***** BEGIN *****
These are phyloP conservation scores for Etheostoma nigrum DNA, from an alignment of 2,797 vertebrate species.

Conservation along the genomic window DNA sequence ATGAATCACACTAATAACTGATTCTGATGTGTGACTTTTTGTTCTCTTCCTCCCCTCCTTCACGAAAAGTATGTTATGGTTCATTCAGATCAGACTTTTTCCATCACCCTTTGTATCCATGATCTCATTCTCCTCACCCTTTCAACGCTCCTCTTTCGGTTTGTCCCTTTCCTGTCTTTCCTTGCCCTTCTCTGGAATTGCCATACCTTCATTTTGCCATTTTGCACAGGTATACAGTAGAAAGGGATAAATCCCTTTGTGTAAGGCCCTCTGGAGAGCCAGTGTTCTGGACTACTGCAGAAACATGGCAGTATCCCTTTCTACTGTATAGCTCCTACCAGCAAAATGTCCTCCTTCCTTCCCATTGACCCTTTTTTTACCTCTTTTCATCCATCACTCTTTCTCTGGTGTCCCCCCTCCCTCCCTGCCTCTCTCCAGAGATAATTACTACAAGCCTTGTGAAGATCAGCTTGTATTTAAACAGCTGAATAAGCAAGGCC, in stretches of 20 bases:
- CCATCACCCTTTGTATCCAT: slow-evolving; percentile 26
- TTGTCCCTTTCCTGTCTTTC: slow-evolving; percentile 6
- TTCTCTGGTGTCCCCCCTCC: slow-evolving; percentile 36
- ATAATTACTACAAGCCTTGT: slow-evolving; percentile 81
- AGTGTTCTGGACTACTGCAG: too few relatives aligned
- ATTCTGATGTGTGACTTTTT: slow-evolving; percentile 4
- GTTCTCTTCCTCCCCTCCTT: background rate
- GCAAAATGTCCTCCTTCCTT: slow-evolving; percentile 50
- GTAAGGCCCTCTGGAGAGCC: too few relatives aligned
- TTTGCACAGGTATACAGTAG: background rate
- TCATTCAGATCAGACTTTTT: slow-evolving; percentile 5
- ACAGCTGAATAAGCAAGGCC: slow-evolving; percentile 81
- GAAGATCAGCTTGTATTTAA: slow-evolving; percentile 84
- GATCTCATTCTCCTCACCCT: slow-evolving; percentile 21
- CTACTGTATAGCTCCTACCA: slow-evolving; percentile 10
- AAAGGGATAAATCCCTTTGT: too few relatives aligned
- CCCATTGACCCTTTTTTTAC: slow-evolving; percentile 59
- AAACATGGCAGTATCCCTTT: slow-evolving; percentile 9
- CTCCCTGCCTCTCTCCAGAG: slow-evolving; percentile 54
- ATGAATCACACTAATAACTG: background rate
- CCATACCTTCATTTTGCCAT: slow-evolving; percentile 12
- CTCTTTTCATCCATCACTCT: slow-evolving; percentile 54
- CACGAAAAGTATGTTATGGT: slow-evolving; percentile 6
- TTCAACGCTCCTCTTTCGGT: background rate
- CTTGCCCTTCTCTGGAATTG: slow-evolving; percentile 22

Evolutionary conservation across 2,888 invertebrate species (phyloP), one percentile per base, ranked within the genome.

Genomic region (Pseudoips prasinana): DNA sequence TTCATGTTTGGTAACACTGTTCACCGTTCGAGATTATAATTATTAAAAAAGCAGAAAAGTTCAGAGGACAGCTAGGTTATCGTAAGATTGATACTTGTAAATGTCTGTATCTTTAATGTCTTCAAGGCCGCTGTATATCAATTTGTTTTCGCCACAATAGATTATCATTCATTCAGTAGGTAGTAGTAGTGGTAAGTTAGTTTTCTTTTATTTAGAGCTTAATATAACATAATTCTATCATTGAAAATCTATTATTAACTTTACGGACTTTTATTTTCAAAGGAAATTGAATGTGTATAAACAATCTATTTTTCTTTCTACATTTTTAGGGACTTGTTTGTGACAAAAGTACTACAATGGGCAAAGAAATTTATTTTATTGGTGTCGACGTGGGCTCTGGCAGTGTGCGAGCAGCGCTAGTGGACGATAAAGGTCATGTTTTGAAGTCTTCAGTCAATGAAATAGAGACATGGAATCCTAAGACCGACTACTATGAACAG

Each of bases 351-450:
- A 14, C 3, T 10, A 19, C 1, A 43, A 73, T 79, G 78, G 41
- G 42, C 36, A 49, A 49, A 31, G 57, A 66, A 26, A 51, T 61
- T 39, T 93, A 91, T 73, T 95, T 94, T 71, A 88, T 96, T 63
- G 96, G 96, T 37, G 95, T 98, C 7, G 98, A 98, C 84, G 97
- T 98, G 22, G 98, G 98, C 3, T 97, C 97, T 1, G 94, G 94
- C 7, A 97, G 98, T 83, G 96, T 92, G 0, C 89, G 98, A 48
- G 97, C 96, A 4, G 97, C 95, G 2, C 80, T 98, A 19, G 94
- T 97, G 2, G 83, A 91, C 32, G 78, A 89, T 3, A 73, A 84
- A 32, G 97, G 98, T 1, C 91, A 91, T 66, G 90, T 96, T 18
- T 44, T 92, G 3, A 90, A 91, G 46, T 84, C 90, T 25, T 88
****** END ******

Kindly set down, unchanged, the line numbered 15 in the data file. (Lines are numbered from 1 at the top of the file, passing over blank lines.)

- GAAGATCAGCTTGTATTTAA: slow-evolving; percentile 84